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TIFF 2016. Correspondences #6

A quartet of puzzling films at the film festival by Walter Hill, Werner Herzog, Hong Sang-soo, and Angela Schanelec.
Yourself and Yours
Dear Fern,
Well, you certainly picked a strange day of cinema! I can't say I envy such a mix. Still, I also saw Walter Hill’s thoroughly ridiculous and enjoyable (re)Assignment, pleasing for this old school director’s brisk genre shorthand, extravagant tongue-in-cheek (Sigourney Weaver plays her mad doctor role as a butch Hannibal Lecter), and the unexpectedly detailed performance by Caitlin Gerard as Michelle Rodriguez’s girlfriend. And I cannot deny the force of the scene when Rodriguez’s killer, once a man, wakes up from his captive surgery and takes a first look at his nude female body: one of the most extraordinary scenes in cinema this year.
Believe it or not, Werner Herzog’s Salt and Fire is an even more ungainly and confusing, though equally amusing film. You suggest, Fern, that the first half of the film mimics an eco-thriller so it may transform into something more metaphysical. But I am not actually sure this film isn’t entirely a comedy through and through. With its arch-stilted dialog, forever delaying the actual plot as kidnap mastermind Michael Shannon unhurriedly tours bioscientist Veronica Ferres around his compound in Unnamed Latin American Country, conversing on the perspectives of reality, and containing plenteous jokes about the supposedly wheelchair bound “brain” behind the plot (played to perfection by theoretical physicist Lawrence Krauss), Salt and Fire seems intentionally torpid and generally vague about what's at stake in the supposed earthly catastrophe that Shannon oversaw and Ferres is coming to study.
You must admit, this film is consistent in what it is trying to do—whatever that may be! A further nuance is that despite being peppered with known actors, the film has a threadbare ease to it that feels like Herzog brought a handful of cast members along with his usually documentary crew to Bolivia (where it is shot) and improvised something on the spot. There is precisely one constructed set in the film, the rest of which feels like a barely-false drama filmed like a documentary. With Emmanuel Maignan's Saint Francis of Paoloa—a mise en abyme, anamorphic mural in Rome—referenced several times and the film's oddly restrained, transformative final act set on immense salt lake (evidence of the natural devastation caused by humans in the area), I have to wonder what exactly Salt and Fire is truly after. Perhaps a fiction so absurd that when looked at askew it is in fact a disturbing documentary?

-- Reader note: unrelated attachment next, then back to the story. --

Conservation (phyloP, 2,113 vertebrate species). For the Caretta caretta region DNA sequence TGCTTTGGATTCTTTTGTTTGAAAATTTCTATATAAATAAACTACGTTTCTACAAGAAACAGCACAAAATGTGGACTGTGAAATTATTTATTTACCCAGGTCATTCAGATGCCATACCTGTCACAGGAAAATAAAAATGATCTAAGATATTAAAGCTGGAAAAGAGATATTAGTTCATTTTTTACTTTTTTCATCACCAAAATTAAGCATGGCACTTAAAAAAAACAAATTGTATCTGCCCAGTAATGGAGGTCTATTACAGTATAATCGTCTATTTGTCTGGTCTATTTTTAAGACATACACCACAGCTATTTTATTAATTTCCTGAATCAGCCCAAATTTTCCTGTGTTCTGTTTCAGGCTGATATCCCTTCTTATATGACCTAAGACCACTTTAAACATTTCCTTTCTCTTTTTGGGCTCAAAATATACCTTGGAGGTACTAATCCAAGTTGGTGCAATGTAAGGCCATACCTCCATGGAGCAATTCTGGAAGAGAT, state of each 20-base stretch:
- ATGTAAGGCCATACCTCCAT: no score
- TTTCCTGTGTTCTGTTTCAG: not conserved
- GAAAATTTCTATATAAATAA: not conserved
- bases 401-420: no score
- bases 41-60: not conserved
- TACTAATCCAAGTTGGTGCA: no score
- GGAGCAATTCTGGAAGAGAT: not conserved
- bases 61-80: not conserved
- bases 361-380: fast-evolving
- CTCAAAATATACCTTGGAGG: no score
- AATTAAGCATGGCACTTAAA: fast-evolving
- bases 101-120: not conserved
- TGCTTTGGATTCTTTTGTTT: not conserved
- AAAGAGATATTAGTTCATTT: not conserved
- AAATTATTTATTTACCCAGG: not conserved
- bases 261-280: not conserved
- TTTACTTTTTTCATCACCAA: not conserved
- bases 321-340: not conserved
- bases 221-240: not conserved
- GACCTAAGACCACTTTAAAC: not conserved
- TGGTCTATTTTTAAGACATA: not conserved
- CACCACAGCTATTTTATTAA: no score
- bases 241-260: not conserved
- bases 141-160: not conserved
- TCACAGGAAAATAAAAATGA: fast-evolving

And speaking of favorite surrealists, it was a bit nail biting (for me at least) to see if South Korea’s droll satirist of South gender relationships, Hong Sang-soo, was going to premiere a new film this year. He won the Golden Leopard in Locarno last year with one of his most acclaimed films, Right Now, Wrong Then, and has been making a new film (or two) nearly each year for a decade. Sweet relief: Here is the marvelously titled Yourself and Yours at Toronto.
If we dare divide this great director’s filmography, which is (in)famously consistent but hardly repetitious, it would’t be between major and minor films—who are we to judge?—but rather films with bigger and smaller conceptual bases. Yourself and Yours, like the excellent miniature Oki's Movie, is the latter, which may explain, if anyone puts weight in the prestige of festival selection committees, why this film is unusually premiering at Toronto and not in a juried competition elsewhere. Ultimately, I don’t care: it’s another excellent film by Hong, at once harsh and hilarious, that squirms with delightful discomfort around a wonderfully perverse premise.
It opens with a visit to a painter (Kim Joo-hyuck) by a friend who tells him heard from their friends that his girlfriend Minjung (Lee You-young) was spotted getting wasted and starting a fight the other day. Incensed because she had promised to stop drinking so much (“just five drinks” is their agreed limit) and he was thinking of marriage, the painter confronts Minjung in a scene of horrible emotional beratement, refuses to believe her protests, sides with his friend’s gossip—and they break up. And now the wrinkle: she, or a woman who looks just like her, is recognized by another man at a cafe as Minjung, but she says she’s not her—she’s her twin. These two strike up a relationship while the painter wanders despondent (and hilariously pathetically hobbled with a broken ankle) and pines for his love—if only he could believe her!